Parking in Philly Should Be Harder. And Cost Way More.

Philly Fighting Words Week continues with a guy who thinks you lazy, entitled drivers should be paying twice as much to park in Center City.

Illustration by Melissa McFeeters

Illustration by Melissa McFeeters

A car is the ultimate entitlement machine — particularly when driven by a Philadelphian.

Can’t you hear it now? “Parking here is so expensive.” “Why is it so impossible to park in Queen Village?” “Seriously, is the Parking Authority a division of the Gestapo or something?”

Garbage, all of it. (Except, maybe, for the bit about the Parking Authority.) Meters in Chicago’s Loop are 260 percent more expensive than the priciest blocks in Philly. Daily parking in midtown Manhattan is $41 on average, compared to $26 in Philadelphia. As for street parking, Philadelphia — a city of narrow thoroughfares built for pedestrians and carriages — has surrendered far too much real estate to immobilized cars. (What other city would tolerate mid-median parking on its Broad Street?)

Of course, Philly is hardly alone in its expectation that parking should be abundant and cheap. That’s pretty much dogma throughout America. But it’s still wrong. The notion that drivers are entitled to 200 square feet of street-level real estate for a couple of quarters an hour needs serious rethinking.

The first guy to suggest as much was UCLA professor Donald Shoup, who in 1997 wrote an influential paper titled The High Cost of Free Parking. Shoup’s paper and subsequent research obliterated — in policy circles, anyway — the notion that parking is ever really free, particularly in dense urban settings like Center City Philadelphia. In fact, parking subsidies are one of the biggest hidden costs absorbed by both cities and developers.

Drivers circling city blocks and burning gas in hopes of scoring cheap metered parking are massive contributors to downtown congestion, particularly at peak hours. Philadelphia motorists are so wedded to their parking — and so monumentally lazy — that they actually shot down street cleaning to avoid the hassle of moving their cars once a week, the City Paper reported in May.

For developers, parking is an expensive perk, one too often required by NIMBY neighbors even when the zoning code permits development without parking. It costs about $11,000 to construct a single parking spot in a Philadelphia garage.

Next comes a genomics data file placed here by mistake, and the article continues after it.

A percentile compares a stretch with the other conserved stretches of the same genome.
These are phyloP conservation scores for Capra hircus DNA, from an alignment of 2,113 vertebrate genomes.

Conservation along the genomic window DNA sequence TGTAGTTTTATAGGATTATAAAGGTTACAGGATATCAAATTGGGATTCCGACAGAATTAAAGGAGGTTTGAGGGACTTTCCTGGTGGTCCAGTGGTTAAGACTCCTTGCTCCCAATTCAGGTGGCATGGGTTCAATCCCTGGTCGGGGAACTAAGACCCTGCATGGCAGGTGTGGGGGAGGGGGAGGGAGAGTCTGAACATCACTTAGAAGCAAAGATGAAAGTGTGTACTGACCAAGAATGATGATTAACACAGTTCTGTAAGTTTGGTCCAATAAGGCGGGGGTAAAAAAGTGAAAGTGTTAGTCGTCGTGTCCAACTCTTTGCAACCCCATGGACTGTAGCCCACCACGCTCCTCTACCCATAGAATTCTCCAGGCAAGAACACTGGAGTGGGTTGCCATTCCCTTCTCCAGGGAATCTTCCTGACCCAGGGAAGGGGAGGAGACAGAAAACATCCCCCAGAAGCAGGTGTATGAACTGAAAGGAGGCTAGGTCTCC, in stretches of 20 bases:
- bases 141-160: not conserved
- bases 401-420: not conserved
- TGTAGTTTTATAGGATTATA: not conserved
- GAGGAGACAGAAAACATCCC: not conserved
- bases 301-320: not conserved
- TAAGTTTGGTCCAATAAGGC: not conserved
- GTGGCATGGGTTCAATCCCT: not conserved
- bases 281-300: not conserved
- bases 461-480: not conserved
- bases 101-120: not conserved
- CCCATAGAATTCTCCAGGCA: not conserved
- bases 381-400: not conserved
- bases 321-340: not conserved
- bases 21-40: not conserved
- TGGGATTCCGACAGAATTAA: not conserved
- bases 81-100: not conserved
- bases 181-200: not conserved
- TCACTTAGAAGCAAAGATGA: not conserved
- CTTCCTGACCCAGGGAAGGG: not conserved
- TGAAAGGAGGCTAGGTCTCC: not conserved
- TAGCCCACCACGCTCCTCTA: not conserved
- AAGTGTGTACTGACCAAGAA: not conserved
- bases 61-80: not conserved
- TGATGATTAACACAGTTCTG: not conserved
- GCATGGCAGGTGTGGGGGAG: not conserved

That’s to say nothing of the squandered space — the huge chunks of street we surrender to parking without considering the alternatives: wider sidewalks, pocket parks, another traffic lane, dedicated bus or bike lanes, more sidewalk dining. Our collective obsession with cheap parking degrades the cityscape, makes development far more expensive, and dramatically increases congestion and vehicle emissions in the core of Center City.

The answer — hate it though you may — is to double the downtown meter rate to $5 an hour. That should reduce demand and create more open spots for those willing to pay for the convenience of on-street parking, while converting more parking lanes to other uses. Even better would be a system that adjusts prices on the fly, reacting in real time to parking demand on a block-by-block basis. San Francisco has adopted just this approach and in the process reduced “cruising” for parking by 50 percent, according to a recent study.

Though Philly’s zoning laws have stripped away parking requirements in many areas of the city, City Council will be tempted to undo that good work as locals accustomed to an emptier Philadelphia wail about the inconvenience of parking in a thriving neighborhood. They should be ignored. Cheap parking is a luxury the city just can’t afford.

We’ve got plenty more Philly heresies where that came from in our “Fighting Words” package. See the lineup here, then go buy the July 2014 issue of Philadelphia magazine, on newsstands now, or subscribe today.

Around The Web


Be respectful of our online community and contribute to an engaging conversation. We reserve the right to ban impersonators and remove comments that contain personal attacks, threats, or profanity, or are flat-out offensive. By posting here, you are permitting Philadelphia magazine and Metro Corp. to edit and republish your comment in all media.